Another element that surprised me was how many tales contained parents who hate their children. It made me wonder what Burton feels about his own children to be honest. I am not complaining though as it made for good reading.

Nearly all the tales are my favourites but a few are my absolute favourites. Stain Boy is one because this reminds me of some of my nephews who no matter what get dirt everywhere and clean clothes do not stay clean for long. Sue was another favourite, the idea of someone walking around with a tissue attached to their face made me giggle.

I loved everything about this book, the illustrations, the stories everything is just brilliant. The book took less than half an hour to read, I found I wanted it to last longer. I definitely plan on re-reading this on halloween. This book has a massive 5 out 5 Dragons.

Purchase this book from Waterstones

Lady Book Dragon.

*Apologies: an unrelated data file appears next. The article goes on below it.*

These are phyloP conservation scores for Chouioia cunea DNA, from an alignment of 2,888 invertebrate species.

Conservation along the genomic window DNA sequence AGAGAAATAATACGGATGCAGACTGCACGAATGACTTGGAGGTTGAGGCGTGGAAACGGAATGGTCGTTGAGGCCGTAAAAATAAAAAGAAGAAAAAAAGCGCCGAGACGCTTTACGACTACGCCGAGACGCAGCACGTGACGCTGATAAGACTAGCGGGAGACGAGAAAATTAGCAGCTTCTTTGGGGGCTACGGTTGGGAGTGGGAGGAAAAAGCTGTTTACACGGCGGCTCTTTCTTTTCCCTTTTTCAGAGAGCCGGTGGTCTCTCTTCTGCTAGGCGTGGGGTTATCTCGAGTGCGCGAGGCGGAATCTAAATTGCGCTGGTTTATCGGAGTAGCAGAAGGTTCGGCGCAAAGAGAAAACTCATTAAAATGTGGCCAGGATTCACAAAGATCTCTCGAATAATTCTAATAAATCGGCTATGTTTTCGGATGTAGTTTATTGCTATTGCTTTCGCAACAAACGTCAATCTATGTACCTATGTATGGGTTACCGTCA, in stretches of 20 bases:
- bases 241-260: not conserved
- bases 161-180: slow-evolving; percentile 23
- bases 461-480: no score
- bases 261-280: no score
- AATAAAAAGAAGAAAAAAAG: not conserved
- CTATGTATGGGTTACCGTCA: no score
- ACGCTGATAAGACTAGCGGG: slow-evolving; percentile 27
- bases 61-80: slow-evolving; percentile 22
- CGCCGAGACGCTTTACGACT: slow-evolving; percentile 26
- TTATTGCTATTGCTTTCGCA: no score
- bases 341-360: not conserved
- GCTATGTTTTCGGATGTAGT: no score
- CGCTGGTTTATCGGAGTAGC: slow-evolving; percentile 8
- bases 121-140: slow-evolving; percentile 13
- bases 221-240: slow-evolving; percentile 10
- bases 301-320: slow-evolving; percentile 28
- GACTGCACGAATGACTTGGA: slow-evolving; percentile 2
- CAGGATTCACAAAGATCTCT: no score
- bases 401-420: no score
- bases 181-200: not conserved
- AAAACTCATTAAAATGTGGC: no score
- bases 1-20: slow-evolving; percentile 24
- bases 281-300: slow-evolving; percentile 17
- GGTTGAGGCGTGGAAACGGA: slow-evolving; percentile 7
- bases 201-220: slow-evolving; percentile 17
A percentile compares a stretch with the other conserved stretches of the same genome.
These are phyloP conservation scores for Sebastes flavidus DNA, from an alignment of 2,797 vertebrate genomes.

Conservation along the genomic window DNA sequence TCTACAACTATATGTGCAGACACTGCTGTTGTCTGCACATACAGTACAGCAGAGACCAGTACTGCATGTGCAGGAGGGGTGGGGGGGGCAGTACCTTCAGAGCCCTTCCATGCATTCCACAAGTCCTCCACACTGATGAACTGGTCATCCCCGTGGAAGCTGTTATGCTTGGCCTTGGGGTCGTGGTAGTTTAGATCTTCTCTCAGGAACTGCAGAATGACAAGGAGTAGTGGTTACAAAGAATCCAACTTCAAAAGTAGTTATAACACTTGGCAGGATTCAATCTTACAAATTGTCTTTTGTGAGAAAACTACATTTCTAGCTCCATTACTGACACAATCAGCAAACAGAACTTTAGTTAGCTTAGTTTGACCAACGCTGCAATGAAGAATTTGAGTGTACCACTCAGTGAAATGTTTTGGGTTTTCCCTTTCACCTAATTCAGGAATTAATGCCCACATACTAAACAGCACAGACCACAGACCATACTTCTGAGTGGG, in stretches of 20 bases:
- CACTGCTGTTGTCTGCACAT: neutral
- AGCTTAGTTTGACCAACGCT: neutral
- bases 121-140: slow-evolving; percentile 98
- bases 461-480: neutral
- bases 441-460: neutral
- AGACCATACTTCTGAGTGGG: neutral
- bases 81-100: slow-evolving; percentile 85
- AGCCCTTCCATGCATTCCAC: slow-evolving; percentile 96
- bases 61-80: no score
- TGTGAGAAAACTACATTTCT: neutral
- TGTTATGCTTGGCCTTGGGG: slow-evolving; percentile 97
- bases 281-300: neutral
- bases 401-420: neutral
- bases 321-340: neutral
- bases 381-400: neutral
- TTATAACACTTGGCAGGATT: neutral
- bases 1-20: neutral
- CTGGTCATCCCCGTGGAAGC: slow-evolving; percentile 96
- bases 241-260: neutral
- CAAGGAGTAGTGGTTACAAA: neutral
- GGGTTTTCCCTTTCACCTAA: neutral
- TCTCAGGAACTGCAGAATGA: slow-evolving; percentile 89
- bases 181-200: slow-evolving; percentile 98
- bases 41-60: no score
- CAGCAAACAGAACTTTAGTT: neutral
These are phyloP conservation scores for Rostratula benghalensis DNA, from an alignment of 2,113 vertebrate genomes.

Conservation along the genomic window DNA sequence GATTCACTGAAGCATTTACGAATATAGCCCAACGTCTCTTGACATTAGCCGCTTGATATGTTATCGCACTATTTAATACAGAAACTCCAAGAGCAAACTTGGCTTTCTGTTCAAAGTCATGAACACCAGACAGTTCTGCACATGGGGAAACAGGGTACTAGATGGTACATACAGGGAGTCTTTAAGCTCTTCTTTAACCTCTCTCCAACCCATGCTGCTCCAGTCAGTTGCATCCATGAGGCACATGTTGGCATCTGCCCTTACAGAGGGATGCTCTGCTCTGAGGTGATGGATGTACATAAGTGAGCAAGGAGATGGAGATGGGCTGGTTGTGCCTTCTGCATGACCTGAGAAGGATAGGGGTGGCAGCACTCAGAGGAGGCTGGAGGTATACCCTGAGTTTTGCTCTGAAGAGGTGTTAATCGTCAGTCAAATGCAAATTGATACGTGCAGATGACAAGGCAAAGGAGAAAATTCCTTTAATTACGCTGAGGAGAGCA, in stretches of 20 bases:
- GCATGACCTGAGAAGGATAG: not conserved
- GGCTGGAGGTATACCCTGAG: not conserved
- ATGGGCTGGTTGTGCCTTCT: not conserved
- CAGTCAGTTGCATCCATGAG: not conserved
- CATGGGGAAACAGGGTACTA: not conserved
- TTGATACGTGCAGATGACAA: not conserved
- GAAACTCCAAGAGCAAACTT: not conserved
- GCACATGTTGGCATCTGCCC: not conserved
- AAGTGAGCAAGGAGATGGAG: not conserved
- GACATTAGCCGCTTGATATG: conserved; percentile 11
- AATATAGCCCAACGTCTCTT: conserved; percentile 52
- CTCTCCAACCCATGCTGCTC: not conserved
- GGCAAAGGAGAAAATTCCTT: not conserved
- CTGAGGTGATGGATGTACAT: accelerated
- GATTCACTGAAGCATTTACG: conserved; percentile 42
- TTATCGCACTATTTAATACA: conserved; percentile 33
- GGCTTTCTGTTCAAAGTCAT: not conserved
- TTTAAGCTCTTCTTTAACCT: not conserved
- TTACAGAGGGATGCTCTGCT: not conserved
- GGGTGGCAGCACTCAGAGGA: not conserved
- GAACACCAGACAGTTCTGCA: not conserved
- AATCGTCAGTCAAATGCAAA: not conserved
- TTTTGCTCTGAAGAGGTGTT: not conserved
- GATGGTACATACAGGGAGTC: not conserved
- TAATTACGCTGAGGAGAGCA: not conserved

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Old Possum’s Book of Practical Cats by T. S. Eliot (Review)

Old Possum’s Book of Practical Cats by T. S. Eliot, illustrated by Edward Gorey

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About the author

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Edward Stearns Eliot born 1888 in St Louis, Missouri, USA. He settled in England in 1915 and published his book of poems in 1917. Old Possum’s Book of Practical Cats began life as a collection of poems dedicated to his godchildren, it was published in 1939. Eliot received the Nobel Prize in Literature in 1948 and sadly died in 1965.

About the Illustrator

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Edward Gorey (1925-2000) was an American writer and artist well known for his macabre and humorous illustrations. His first book, The Unstrung Harp; or, My Earbrass Writes a Novel (1953) was followed by many more. He illustrated work by T. S. Eliot, Edward Lear and Saki, among others.

Blurb

Cats! Some are sane and some are mad. And some are good and some are bad.

Review